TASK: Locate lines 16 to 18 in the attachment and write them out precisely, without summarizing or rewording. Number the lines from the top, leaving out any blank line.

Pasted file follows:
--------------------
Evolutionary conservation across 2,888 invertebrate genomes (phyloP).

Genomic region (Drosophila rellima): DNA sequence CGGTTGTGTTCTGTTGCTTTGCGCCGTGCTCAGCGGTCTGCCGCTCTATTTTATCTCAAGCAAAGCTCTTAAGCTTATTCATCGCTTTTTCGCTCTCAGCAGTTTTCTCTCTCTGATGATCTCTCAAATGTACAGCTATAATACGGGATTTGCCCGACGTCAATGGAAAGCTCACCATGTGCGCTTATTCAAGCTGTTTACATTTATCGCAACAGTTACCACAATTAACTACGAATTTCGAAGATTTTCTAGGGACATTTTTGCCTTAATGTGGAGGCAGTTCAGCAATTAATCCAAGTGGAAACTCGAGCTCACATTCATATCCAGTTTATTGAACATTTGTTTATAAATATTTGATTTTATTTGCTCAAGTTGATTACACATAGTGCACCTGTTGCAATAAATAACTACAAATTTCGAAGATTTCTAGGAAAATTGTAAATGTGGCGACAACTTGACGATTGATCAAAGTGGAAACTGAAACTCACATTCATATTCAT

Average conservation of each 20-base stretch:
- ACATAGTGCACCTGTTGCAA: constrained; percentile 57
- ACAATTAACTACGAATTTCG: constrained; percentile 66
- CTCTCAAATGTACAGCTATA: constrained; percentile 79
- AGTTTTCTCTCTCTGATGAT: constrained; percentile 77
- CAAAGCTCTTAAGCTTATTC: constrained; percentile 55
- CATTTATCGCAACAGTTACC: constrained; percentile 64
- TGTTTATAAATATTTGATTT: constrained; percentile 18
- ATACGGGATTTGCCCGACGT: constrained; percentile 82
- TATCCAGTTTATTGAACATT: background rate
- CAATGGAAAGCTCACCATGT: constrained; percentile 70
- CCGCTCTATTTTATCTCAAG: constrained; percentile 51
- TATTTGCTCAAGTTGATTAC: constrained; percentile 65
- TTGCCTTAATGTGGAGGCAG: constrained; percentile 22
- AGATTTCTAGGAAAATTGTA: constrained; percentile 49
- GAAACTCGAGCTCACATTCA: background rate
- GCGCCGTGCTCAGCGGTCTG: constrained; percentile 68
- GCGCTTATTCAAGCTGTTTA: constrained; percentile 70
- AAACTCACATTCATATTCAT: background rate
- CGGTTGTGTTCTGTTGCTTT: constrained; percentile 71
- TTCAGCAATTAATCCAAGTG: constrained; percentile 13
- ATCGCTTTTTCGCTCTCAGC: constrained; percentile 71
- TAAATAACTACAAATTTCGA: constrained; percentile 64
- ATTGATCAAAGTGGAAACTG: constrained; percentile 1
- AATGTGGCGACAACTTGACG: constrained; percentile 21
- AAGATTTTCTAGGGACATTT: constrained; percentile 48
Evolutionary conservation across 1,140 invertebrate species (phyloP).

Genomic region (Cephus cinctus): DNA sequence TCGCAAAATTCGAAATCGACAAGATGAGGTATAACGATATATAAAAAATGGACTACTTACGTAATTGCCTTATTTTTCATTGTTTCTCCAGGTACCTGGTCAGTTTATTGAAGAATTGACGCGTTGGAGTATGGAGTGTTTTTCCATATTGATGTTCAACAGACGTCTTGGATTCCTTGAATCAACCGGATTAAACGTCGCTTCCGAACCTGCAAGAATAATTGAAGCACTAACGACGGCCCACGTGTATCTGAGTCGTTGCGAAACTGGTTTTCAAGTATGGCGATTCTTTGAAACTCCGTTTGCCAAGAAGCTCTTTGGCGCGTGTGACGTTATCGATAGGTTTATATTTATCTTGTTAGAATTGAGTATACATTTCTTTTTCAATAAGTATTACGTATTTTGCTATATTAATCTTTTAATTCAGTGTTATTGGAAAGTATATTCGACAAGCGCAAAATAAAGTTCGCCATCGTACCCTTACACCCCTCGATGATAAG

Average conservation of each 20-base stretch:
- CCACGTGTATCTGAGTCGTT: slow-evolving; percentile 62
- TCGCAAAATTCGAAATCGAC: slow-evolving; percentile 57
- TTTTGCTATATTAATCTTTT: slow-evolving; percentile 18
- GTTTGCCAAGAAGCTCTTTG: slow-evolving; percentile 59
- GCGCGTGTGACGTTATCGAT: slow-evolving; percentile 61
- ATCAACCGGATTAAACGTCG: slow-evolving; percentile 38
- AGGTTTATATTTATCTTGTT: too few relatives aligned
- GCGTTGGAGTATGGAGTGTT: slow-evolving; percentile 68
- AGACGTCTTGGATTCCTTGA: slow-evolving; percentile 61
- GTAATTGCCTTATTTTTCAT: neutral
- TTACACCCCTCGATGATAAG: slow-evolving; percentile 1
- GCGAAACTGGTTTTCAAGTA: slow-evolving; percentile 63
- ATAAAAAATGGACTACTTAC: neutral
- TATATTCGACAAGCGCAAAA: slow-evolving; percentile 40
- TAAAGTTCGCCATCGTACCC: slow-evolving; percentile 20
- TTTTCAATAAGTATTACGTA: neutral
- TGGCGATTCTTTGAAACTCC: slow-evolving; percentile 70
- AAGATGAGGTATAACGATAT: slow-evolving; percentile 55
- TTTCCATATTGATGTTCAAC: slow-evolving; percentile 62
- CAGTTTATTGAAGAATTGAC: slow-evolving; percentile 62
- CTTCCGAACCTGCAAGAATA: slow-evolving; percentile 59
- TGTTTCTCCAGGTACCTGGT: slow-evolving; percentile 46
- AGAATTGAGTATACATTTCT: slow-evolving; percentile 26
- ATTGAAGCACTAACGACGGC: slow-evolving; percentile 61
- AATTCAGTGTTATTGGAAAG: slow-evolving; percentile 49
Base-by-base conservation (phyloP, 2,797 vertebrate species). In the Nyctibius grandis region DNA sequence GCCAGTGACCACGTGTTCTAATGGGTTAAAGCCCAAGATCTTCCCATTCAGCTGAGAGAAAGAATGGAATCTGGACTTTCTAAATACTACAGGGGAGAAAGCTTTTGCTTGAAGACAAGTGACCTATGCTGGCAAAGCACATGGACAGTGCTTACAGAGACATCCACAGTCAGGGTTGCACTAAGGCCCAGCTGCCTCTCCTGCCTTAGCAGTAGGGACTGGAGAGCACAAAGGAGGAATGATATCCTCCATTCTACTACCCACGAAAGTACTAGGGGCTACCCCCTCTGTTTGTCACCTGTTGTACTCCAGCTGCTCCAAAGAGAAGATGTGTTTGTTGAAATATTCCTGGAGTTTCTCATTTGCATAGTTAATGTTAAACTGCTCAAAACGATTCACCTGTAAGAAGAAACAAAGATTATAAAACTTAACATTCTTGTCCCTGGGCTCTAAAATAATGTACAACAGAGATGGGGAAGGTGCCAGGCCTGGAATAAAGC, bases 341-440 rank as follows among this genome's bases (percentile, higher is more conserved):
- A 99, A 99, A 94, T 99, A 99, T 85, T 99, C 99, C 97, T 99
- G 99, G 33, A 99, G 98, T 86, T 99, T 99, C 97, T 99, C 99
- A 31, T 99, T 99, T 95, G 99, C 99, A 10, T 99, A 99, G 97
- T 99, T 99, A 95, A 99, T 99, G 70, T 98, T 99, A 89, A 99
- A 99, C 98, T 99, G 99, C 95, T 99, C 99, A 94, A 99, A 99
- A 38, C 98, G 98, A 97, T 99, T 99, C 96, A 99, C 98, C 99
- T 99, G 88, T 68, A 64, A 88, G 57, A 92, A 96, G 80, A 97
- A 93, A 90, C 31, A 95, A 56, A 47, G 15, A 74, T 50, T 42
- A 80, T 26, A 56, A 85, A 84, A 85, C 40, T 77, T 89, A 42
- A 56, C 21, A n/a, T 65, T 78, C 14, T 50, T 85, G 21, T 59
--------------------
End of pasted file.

- TTGCCTTAATGTGGAGGCAG: constrained; percentile 22
- AGATTTCTAGGAAAATTGTA: constrained; percentile 49
- GAAACTCGAGCTCACATTCA: background rate